14,000-year-old tooth shows oldest (and probably most painful) form of dentistry

A molar found in northern Italy shows that people practiced dental repair way back in the Paleolithic era. Unfortunately for them, novocaine and nitrous oxide wouldn't be available until much, much later.

Danny Gallagher
CNET freelancer Danny Gallagher has contributed to Cracked.com, Mental Floss, Maxim, Break.com, Mandatory, Jackbox Games, Geeks Who Drink and many, many other publications in his never-ending quest to bring the world's productivity to a screeching halt. He lives and works in Dallas. Email Danny.
Danny Gallagher
2 min read

This human tooth specimen was treated for a cavity 14,000 years ago, making it the oldest known evidence of dental practice. Did they also find a 14,000-year-old basket of lollipops and a "Highlights for Children" magazine? Nature

Unless you're like Bill Murray from "Little Shop of Horrors," you probably don't like going to the dentist. They've got all these bizarre, metal implements sitting around, that you know go in your mouth but aren't going to do anything pleasant.

Well, the next time you're staring down what may or may not be a spiked tongue straightener or a jaw jack, just be thankful you didn't have to get a tooth drilled during the Paleolithic era, when the closest thing they had to a sterile instrument was a sharpened rock.

The Paleolithic era wasn't just a random chunk of time chosen to make a hilarious point. It's actually provided the newest and oldest piece of evidence of the history of dentistry. A new study from the University of Bologna in Italy announced that this discovery comes courtesy of a 14,000-year-old tooth.

The journal "Scientific Reports" published the study Thursday.

Archaeologists found the ancient chomper at a dig site in northern Italy back in 1988, and tests show that it came from the Late Upper Paleolithic era, approximately 13,820 to 14,160 years ago. Stefano Benazzi, a paleoanthropologist from the University of Bologna, who co-authored the study, told Discovery News that they didn't spot this groundbreaking dental evidence until 25 years later.

Researchers found a cavity in the tooth that contained "extensive enamel chipping" made before the specimen's death at approximately 25 years of age. These chips and the cavity suggest that people living during the Paleolithic era possessed "at least some knowledge of disease treatment," according to the study's abstract.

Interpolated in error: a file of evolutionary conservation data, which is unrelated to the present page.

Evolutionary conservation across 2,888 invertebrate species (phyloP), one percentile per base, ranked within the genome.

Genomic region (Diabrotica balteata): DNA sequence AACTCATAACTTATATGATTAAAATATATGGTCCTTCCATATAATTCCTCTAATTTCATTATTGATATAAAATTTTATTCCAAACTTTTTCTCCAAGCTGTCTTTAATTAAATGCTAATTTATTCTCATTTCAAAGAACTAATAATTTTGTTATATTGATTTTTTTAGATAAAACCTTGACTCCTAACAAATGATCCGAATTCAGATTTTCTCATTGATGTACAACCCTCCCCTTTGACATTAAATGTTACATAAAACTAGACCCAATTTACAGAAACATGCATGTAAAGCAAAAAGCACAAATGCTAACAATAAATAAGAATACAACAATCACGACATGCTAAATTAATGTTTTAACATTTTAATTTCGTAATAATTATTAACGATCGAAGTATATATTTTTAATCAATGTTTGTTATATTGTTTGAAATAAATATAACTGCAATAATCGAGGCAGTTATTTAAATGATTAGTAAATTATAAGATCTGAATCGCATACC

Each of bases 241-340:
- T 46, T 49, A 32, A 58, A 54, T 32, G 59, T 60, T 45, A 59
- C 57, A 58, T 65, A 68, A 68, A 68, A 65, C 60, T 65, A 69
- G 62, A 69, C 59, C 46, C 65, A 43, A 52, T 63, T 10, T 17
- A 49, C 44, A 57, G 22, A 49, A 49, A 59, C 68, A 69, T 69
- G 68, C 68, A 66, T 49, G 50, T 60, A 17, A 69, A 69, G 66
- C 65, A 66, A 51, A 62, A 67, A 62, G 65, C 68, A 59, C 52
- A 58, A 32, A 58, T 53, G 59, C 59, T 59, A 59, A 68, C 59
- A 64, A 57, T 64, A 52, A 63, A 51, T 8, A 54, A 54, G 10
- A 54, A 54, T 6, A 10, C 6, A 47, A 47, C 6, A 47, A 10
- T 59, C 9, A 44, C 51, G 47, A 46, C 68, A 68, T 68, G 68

Researchers tried to replicate the ancient dental procedure by scratching at the molar's wall of enamel with implements made of different materials such as wood and bone. The experiment showed that whoever worked on the ancient tooth most likely used dental tools made out of sharpened flint. I think I speak on behalf of everyone with at least one tooth in their head when I say, "Ow!"

There have been other discoveries that prove humans from previous eras tried to fix each other's teeth in increasingly painful ways. According to a study published in the journal PLoS ONE in 2012, the previous dental surgery record happened approximately 6,500 years ago during the Neolithic era. Researchers discovered evidence of beeswax used as filling material on a cracked, canine tooth from a human jaw found in a cave in Slovenia more than a century ago, according to LiveScience.

Another study published in 2006 in the journal Nature announced the discovery of evidence of dental drilling. According to The New York Times, scientists found human molars in western Pakistan that dated back to somewhere between 4,000-7,000 BC that were drilled with tools made of (yikes!) stone.

I never thought I'd say this, but I want to give whoever invented floss a big, wet kiss and a hug right now.